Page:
Sandfly fever viruses (genus Phlebovirus, Bunyaviridae family) cause in humans a variety of syndromes, from a mild febrile illness to severe central nervous system infections. They are transmitted to humans by phlebotominae sandflies (Diptera: Psychodidae), which remain infected for life. The virus is most efficiently replicated in sandflies and transmitted when temperatures exceed 25°C; thus, sandfly fever cases are observed mainly in summer.
Three phleboviruses are known to circulate in the Mediterranean countries: Toscana virus (TOSV), Sandfly fever Naples virus (SFNV) and Sandfly fever Sicilian virus (SFSV). SFSV and SFNV cause a transient febrile illness (sandfly fever, phlebotomus fever or pappataci fever), whereas TOSV is neurovirulent, leading to aseptic meningitis and meningoencephalitis [1–3]. A number of additional phlebovirus strains have been detected recently in Cyprus, France, Spain, Algeria and Tunisia [4–8].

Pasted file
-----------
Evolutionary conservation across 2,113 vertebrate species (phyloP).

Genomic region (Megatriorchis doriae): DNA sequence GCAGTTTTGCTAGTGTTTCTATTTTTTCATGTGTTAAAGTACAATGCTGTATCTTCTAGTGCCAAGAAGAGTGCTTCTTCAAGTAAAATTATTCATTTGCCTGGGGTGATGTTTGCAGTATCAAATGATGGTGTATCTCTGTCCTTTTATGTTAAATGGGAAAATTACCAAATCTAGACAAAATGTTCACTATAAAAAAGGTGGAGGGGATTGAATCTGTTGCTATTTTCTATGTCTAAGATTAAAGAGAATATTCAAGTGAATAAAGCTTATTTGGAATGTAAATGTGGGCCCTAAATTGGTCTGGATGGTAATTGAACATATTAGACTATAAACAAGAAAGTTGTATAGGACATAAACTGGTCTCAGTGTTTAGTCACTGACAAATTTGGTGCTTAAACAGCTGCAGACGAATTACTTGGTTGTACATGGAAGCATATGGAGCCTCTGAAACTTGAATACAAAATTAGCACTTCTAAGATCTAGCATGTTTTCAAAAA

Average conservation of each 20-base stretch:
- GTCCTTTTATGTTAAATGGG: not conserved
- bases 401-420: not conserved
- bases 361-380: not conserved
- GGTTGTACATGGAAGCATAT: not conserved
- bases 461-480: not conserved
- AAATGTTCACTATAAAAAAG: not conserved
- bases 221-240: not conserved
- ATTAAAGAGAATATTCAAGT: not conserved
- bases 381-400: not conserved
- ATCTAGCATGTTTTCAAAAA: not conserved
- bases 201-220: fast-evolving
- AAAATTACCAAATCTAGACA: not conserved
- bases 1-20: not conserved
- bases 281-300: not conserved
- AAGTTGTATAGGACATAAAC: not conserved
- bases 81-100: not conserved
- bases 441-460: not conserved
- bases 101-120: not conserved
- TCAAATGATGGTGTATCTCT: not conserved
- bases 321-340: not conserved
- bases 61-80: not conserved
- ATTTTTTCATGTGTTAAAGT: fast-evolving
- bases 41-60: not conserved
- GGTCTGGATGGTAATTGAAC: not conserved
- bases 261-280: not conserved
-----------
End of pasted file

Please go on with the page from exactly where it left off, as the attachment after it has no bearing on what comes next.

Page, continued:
Albania is a Balkan country with a coast on the Adriatic Sea to the west, where the climate is typically Mediterranean (mild, wet winters and warm, sunny and dry summers). Former studies on the phlebotomine fauna of Albania showed that eight species are present: P. neglectus, P. papatasi, P. perfiliewi, P. tobbi, P. similis, P. simici, Sergentomaya dentata and S. minuta, with P. neglectus being the most abundant species, widespread in almost all Albania [9,10]. Activity of adult sandflies in Albania lasts from May to early November. Up to date, the entomological research in Albania has been carried out only on sandflies’ fauna composition, their feeding habits and the vector competence in Leishmania transmission. Concerning phleboviral infections, the available data are very limited, as sandfly fever is seldom recognized because of its mild presentation, while in endemic populations it is mixed with other febrile illnesses of childhood . In addition, viral central nervous system infections have a wide spectrum of causes and clinical presentations, and their incidence is not well defined, as the aetiology of many cases remains unknown . In order to gain a first insight into the epidemiology of phleboviruses in Albania, sandflies trapped in two Albanian districts were tested for a probable phlebovirus infection.